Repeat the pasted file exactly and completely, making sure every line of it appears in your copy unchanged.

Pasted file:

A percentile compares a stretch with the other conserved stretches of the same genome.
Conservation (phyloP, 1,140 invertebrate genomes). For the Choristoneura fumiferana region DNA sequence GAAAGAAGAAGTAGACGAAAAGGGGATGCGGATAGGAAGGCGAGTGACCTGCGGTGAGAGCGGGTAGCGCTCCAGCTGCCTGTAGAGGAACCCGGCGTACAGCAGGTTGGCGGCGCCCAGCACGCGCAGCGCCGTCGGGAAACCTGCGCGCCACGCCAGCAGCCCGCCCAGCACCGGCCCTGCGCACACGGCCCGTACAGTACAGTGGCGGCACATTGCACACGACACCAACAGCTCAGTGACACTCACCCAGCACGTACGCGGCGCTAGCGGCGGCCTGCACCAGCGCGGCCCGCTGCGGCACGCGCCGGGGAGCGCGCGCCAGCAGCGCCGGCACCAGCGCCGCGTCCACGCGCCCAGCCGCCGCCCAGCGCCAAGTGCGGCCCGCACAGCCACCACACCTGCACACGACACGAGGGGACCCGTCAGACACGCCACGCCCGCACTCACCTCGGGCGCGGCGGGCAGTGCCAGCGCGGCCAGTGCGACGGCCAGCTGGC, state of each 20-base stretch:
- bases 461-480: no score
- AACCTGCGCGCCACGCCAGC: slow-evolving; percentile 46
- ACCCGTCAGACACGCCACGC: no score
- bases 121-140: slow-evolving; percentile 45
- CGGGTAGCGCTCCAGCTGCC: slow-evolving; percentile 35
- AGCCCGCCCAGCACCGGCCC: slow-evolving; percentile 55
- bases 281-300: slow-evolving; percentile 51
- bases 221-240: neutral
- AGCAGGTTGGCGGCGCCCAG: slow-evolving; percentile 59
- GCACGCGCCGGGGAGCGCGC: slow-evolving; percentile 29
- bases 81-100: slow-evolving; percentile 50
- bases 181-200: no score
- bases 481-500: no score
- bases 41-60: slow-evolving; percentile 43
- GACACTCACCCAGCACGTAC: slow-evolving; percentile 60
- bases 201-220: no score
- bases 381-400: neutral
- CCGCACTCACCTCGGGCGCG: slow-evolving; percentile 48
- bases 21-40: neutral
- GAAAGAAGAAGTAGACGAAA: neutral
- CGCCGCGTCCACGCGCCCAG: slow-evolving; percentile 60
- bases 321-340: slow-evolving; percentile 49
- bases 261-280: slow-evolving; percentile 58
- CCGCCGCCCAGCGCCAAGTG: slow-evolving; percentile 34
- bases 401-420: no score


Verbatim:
A percentile compares a stretch with the other conserved stretches of the same genome.
Conservation (phyloP, 1,140 invertebrate genomes). For the Choristoneura fumiferana region DNA sequence GAAAGAAGAAGTAGACGAAAAGGGGATGCGGATAGGAAGGCGAGTGACCTGCGGTGAGAGCGGGTAGCGCTCCAGCTGCCTGTAGAGGAACCCGGCGTACAGCAGGTTGGCGGCGCCCAGCACGCGCAGCGCCGTCGGGAAACCTGCGCGCCACGCCAGCAGCCCGCCCAGCACCGGCCCTGCGCACACGGCCCGTACAGTACAGTGGCGGCACATTGCACACGACACCAACAGCTCAGTGACACTCACCCAGCACGTACGCGGCGCTAGCGGCGGCCTGCACCAGCGCGGCCCGCTGCGGCACGCGCCGGGGAGCGCGCGCCAGCAGCGCCGGCACCAGCGCCGCGTCCACGCGCCCAGCCGCCGCCCAGCGCCAAGTGCGGCCCGCACAGCCACCACACCTGCACACGACACGAGGGGACCCGTCAGACACGCCACGCCCGCACTCACCTCGGGCGCGGCGGGCAGTGCCAGCGCGGCCAGTGCGACGGCCAGCTGGC, state of each 20-base stretch:
- bases 461-480: no score
- AACCTGCGCGCCACGCCAGC: slow-evolving; percentile 46
- ACCCGTCAGACACGCCACGC: no score
- bases 121-140: slow-evolving; percentile 45
- CGGGTAGCGCTCCAGCTGCC: slow-evolving; percentile 35
- AGCCCGCCCAGCACCGGCCC: slow-evolving; percentile 55
- bases 281-300: slow-evolving; percentile 51
- bases 221-240: neutral
- AGCAGGTTGGCGGCGCCCAG: slow-evolving; percentile 59
- GCACGCGCCGGGGAGCGCGC: slow-evolving; percentile 29
- bases 81-100: slow-evolving; percentile 50
- bases 181-200: no score
- bases 481-500: no score
- bases 41-60: slow-evolving; percentile 43
- GACACTCACCCAGCACGTAC: slow-evolving; percentile 60
- bases 201-220: no score
- bases 381-400: neutral
- CCGCACTCACCTCGGGCGCG: slow-evolving; percentile 48
- bases 21-40: neutral
- GAAAGAAGAAGTAGACGAAA: neutral
- CGCCGCGTCCACGCGCCCAG: slow-evolving; percentile 60
- bases 321-340: slow-evolving; percentile 49
- bases 261-280: slow-evolving; percentile 58
- CCGCCGCCCAGCGCCAAGTG: slow-evolving; percentile 34
- bases 401-420: no score